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Young lady on the right  just finished singing @ Applejam.

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     I did get on stage and sing an Alison Kraus song with Kathy, DJ and Lori during Applejam.

I’m going to have to stop there.      Wanted to stay in touch w/ those of you that are regular readers.- later- DM


July 1, 2009

      This past Saturday night,  the beat of a  Bodhran  drum cast it’s spell over young and old…. I watched as my granddaughter   got out of her stroller,  with child like abandon began to move  her arms and then her  feet to the beat of the Irish drum.

    If you’ve never heard one, take a minute  to listen to this  clip:



     Saturday night was our 2nd  concert in the 2009 Bear River Concert Series  we’re co-hosting with Camp Courageous of Iowa…It rocked.   Here is a picture of Jacquie Manning from Small Potatoes playing her Bodhran:


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     Here is a snapshot  my granddaughter  dancing to the drum….


      Before I met my wife, I spent  2 yrs drink’n, smoke’n the wacky weed (I didn’t inhale), and trying various other methods  to catch a buzz.  Woke up a few times not remembering where I’d parked my car.  There’s  a good chance many of you reading this have done similar stupid things….that’s not my point.  If you’re still doing that sort of thing. or if you did it when you were younger, why do we do it????

I did it to fit in

 I did it because I was bored…

I did it for the  fun,  which it sometimes delivered short term, but I hated waking up the next morning, w/ a splitting headache  feeling like I was going to loose my cookies.

       There was a moment in a budding relationship w/ my future wife where I thought to myself…if she  finds out about some of this stuff, she is going to  drop me like a hot potato,   so I made an intentional decision to step away from the booze and drugs.    It’s possible you know….

   It doesn’t mean I don’t still have an occasional beer, but honestly, the rush I felt on Saturday night, listening to the Bodhran,  and watching Addison dance  is  so much sweeter, and I’m still living off of it, 96 hours later.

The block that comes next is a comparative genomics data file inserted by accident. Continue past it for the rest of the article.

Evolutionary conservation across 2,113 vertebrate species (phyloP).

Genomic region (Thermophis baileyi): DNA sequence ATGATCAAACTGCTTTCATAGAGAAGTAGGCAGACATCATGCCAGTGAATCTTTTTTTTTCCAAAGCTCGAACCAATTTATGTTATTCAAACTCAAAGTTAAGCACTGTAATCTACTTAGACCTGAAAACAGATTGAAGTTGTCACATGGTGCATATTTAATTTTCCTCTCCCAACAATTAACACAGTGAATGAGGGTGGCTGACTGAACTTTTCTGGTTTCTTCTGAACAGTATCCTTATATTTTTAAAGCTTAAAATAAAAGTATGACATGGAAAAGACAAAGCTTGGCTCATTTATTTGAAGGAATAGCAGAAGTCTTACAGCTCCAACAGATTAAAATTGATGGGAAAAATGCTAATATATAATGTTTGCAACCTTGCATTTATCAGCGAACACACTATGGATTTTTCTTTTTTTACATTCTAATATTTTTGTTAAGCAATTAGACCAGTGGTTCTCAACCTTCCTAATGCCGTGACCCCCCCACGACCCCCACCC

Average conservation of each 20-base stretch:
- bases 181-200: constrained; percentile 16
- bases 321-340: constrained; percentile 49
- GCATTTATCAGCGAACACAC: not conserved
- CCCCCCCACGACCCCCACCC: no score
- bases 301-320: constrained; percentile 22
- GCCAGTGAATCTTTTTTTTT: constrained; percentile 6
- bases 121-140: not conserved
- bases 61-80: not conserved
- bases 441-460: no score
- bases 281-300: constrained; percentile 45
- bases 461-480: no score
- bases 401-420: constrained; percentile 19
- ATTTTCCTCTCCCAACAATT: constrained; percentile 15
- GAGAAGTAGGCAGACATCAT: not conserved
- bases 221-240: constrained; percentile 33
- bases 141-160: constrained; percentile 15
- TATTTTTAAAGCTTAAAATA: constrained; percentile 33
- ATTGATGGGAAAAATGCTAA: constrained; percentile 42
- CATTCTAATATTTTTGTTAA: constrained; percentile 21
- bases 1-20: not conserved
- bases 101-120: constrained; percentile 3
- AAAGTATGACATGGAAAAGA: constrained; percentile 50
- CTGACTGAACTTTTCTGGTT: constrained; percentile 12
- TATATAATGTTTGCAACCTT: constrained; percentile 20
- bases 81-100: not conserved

If you absolutely have to take something  for  a mood enhancer, I’d recommend a cup of coffee- black/ no sugar, it’s all natural, legal and in moderation can be good for you.

As always, I would love to hear your thoughts   DM

Photo highlights of Our May 30th folk concert

June 4, 2009
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         The Sill barn on the   Camp Courageous   property came alive this past Saturday night.   More than seventy Five people enjoyed an evening of great music in a rustic barn nestled back in the  tall pines.   The Dalziels and Beth Wood can each  hold their own with the best of them- Both have been finalists more than once @ theKerville folk festival, Beth won it in 2005.   If you have a second, check out that link to Kerville.  I’d never heard of it before we started hosting  music festivals..the level of talent will blow you away. 
      “The acoustics in the barn are so good, you might not even need a sound system.”  Scott Dalziel   commented 
      Judy F.(who attended the event with her husband Jamie)  said one of the things she loved about Saturday night was she could understand the words, it wasn’t just a bunch of noise.
    It’s hard to describe how magic the night really was.  If you’re not doing anything June 27th another evening is in the works.  A group called the Small Potatoes is coming to Monticello   We’ve already gotten calls from people as far away as the Twin Cities telling us they are coming. Most (not all)  of these artists coming for the concert series are  hand picked by Michelle Dalziel herself.   
        On July  18th Gayla Drake Paul is coming, she’s on a list of the top 100 acoustic guitarists on the planet!-
    Another fun project we have in the works with this concert series is a music DVD with highlights of the series.  A local TV station is taping each of the concerts and asked me to interview the artists  one on one for some “behind the music” clips as well. 
  Here are some photos from last Saturday night:
Here’s Michelle and Scott Dalziel, Beth Wood and the Mrs and I right after the concert
Here’s a picture of the crowd
Here’s my daughter Katie and her BF Jason helping us with check in
This is my co-worker and daughter Beka and her boyfriend Frank helping out at the merchandise table.

Bear River Concerts- In The Chute and Ready to Ride

May 15, 2009

  In case you’re wondering what it feels like behind the scenes with the  Bear River concert series, let me give you a word picture.

     I feel like I am sitting on the back of a big black  bull in the chute at the rodeo, something which I have never done before.    I have no idea what I’m in for when the gate opens….I may be in for the ride of my life:

bull rider